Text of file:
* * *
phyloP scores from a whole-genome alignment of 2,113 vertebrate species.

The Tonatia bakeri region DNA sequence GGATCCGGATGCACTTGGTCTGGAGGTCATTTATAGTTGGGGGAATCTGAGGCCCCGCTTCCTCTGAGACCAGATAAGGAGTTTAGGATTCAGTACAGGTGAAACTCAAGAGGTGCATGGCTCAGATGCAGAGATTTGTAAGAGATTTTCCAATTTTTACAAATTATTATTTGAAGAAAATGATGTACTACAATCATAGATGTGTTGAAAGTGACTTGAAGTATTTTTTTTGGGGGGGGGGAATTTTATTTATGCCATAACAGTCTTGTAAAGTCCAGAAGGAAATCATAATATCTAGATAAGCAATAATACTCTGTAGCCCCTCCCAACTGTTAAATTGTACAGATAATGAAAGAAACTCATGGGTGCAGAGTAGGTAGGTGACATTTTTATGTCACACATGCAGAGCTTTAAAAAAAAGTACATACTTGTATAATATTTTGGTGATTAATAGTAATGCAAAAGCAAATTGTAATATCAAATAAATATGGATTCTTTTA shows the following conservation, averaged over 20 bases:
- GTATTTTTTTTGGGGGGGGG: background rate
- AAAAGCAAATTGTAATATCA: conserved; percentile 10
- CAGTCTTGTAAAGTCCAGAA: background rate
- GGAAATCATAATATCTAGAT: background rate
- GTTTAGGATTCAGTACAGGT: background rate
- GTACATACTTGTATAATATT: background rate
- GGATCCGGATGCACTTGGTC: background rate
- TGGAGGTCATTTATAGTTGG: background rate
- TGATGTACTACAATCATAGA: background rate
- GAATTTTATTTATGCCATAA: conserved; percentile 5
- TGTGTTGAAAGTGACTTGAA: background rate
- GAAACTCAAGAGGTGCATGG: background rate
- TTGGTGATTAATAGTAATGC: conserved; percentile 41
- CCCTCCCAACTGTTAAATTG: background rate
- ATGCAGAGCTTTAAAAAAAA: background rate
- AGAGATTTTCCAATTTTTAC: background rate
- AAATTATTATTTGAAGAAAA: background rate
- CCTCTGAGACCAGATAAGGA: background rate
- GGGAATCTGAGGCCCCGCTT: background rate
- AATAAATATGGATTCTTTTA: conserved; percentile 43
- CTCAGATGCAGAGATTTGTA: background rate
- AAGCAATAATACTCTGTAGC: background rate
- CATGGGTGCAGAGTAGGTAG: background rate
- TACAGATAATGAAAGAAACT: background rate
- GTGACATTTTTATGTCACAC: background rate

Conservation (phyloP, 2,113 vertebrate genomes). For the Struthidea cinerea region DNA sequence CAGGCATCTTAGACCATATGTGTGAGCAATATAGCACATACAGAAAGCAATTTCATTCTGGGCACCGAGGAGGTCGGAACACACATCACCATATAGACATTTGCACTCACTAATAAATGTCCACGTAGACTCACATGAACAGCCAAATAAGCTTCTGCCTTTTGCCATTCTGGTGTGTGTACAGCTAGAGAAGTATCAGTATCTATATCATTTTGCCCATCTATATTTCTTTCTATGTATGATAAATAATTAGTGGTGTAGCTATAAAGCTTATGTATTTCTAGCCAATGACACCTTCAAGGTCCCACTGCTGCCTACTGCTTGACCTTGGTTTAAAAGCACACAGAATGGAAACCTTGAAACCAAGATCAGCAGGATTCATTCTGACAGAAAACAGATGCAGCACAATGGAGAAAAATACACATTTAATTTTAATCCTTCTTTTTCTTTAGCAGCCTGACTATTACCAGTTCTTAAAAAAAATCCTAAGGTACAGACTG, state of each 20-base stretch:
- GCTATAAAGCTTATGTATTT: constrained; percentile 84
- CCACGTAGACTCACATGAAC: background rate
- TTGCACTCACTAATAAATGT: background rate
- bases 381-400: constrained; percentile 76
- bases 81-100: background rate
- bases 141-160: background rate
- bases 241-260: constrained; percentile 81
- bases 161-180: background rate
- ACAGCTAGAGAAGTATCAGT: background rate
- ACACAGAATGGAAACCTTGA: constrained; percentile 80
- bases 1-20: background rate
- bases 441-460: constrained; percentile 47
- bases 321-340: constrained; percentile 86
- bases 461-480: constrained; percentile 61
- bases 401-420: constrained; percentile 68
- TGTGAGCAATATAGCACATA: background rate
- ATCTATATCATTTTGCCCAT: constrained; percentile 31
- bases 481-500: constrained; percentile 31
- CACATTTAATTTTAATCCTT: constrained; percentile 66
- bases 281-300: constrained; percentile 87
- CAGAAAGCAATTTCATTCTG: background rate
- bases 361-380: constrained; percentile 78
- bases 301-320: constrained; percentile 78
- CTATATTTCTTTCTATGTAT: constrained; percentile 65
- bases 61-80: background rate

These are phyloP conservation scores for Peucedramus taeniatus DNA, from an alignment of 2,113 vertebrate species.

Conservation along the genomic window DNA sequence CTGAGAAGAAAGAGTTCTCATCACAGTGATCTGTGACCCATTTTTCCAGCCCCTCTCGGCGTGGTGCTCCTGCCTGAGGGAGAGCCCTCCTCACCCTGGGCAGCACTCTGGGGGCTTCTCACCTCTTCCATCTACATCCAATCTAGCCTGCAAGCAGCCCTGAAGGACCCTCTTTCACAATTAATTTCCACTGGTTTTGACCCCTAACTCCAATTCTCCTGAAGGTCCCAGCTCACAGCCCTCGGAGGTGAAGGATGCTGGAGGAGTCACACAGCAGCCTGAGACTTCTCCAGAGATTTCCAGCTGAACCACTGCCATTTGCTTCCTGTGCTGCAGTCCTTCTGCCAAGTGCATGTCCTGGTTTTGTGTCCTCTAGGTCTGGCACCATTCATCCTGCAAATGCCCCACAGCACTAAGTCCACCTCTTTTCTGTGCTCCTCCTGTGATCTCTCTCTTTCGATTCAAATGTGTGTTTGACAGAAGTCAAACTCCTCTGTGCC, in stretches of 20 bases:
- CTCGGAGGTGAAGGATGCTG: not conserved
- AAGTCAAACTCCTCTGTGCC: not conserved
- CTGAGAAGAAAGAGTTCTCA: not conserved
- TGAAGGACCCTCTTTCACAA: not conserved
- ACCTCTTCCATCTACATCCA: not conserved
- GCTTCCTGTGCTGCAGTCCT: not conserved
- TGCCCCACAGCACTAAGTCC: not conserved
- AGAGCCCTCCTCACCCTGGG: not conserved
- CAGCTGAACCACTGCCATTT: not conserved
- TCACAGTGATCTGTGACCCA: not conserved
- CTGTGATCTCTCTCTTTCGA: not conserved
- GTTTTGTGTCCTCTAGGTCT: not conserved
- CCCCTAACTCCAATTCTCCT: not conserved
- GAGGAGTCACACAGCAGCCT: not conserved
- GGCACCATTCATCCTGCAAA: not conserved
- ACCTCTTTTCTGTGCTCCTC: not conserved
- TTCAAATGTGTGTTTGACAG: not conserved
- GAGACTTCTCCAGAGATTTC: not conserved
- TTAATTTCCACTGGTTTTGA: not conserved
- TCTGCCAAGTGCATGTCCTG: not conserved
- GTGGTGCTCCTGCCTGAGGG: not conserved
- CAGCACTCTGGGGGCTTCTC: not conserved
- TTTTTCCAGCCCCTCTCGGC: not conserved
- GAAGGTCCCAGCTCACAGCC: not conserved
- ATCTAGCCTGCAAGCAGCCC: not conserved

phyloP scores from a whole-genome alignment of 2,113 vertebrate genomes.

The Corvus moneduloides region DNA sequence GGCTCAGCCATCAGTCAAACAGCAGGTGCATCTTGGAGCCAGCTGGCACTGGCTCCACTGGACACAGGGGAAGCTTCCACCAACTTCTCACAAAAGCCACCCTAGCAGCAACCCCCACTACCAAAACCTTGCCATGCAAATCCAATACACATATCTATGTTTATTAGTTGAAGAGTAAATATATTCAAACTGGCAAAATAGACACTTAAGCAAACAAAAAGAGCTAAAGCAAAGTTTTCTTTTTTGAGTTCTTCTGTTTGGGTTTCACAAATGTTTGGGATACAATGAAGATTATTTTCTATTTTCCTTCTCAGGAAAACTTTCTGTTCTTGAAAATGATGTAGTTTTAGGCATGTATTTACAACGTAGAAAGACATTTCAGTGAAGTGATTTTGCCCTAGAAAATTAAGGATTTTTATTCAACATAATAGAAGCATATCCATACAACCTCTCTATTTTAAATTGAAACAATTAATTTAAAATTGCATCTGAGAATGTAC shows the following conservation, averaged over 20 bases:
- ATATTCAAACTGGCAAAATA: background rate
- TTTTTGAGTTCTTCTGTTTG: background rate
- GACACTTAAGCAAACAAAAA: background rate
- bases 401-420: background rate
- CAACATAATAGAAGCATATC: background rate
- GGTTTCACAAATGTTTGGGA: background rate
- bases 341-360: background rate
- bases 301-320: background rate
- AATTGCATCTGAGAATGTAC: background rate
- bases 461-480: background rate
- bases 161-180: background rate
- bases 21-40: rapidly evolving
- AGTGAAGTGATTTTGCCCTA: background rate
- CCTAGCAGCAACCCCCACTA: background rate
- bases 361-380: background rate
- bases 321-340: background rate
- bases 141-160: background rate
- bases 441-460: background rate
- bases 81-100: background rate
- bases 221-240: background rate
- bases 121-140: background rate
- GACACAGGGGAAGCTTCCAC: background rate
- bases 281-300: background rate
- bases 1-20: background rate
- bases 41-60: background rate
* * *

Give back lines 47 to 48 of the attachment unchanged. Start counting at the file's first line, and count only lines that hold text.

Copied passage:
- CACATTTAATTTTAATCCTT: constrained; percentile 66
- bases 281-300: constrained; percentile 87